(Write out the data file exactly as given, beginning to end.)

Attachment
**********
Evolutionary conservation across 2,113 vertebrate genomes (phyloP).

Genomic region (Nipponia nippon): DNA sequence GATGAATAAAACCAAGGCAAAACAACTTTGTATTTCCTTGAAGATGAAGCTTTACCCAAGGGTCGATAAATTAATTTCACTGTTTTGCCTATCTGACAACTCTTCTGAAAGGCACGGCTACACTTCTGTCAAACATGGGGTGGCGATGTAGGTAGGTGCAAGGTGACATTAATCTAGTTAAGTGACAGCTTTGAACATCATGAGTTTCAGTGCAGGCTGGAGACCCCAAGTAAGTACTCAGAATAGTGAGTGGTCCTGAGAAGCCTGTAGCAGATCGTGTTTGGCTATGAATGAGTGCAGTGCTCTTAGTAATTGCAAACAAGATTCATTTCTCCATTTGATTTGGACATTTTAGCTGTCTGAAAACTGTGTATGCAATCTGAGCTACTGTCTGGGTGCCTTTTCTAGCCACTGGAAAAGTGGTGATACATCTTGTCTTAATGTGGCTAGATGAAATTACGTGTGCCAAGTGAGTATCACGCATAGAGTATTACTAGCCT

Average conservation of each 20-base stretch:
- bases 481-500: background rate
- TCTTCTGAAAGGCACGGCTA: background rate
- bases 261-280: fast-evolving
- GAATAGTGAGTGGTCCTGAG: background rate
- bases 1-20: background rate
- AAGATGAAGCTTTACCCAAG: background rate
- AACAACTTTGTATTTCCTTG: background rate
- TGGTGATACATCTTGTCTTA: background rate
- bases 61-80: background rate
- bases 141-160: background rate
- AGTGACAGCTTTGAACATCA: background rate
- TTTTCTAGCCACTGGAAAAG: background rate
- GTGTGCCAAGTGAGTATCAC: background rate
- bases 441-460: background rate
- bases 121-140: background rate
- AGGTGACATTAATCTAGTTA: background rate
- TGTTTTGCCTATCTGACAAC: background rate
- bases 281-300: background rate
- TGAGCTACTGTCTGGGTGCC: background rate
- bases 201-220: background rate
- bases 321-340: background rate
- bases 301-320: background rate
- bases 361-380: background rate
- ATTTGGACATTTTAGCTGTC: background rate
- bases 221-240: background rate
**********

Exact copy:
Evolutionary conservation across 2,113 vertebrate genomes (phyloP).

Genomic region (Nipponia nippon): DNA sequence GATGAATAAAACCAAGGCAAAACAACTTTGTATTTCCTTGAAGATGAAGCTTTACCCAAGGGTCGATAAATTAATTTCACTGTTTTGCCTATCTGACAACTCTTCTGAAAGGCACGGCTACACTTCTGTCAAACATGGGGTGGCGATGTAGGTAGGTGCAAGGTGACATTAATCTAGTTAAGTGACAGCTTTGAACATCATGAGTTTCAGTGCAGGCTGGAGACCCCAAGTAAGTACTCAGAATAGTGAGTGGTCCTGAGAAGCCTGTAGCAGATCGTGTTTGGCTATGAATGAGTGCAGTGCTCTTAGTAATTGCAAACAAGATTCATTTCTCCATTTGATTTGGACATTTTAGCTGTCTGAAAACTGTGTATGCAATCTGAGCTACTGTCTGGGTGCCTTTTCTAGCCACTGGAAAAGTGGTGATACATCTTGTCTTAATGTGGCTAGATGAAATTACGTGTGCCAAGTGAGTATCACGCATAGAGTATTACTAGCCT

Average conservation of each 20-base stretch:
- bases 481-500: background rate
- TCTTCTGAAAGGCACGGCTA: background rate
- bases 261-280: fast-evolving
- GAATAGTGAGTGGTCCTGAG: background rate
- bases 1-20: background rate
- AAGATGAAGCTTTACCCAAG: background rate
- AACAACTTTGTATTTCCTTG: background rate
- TGGTGATACATCTTGTCTTA: background rate
- bases 61-80: background rate
- bases 141-160: background rate
- AGTGACAGCTTTGAACATCA: background rate
- TTTTCTAGCCACTGGAAAAG: background rate
- GTGTGCCAAGTGAGTATCAC: background rate
- bases 441-460: background rate
- bases 121-140: background rate
- AGGTGACATTAATCTAGTTA: background rate
- TGTTTTGCCTATCTGACAAC: background rate
- bases 281-300: background rate
- TGAGCTACTGTCTGGGTGCC: background rate
- bases 201-220: background rate
- bases 321-340: background rate
- bases 301-320: background rate
- bases 361-380: background rate
- ATTTGGACATTTTAGCTGTC: background rate
- bases 221-240: background rate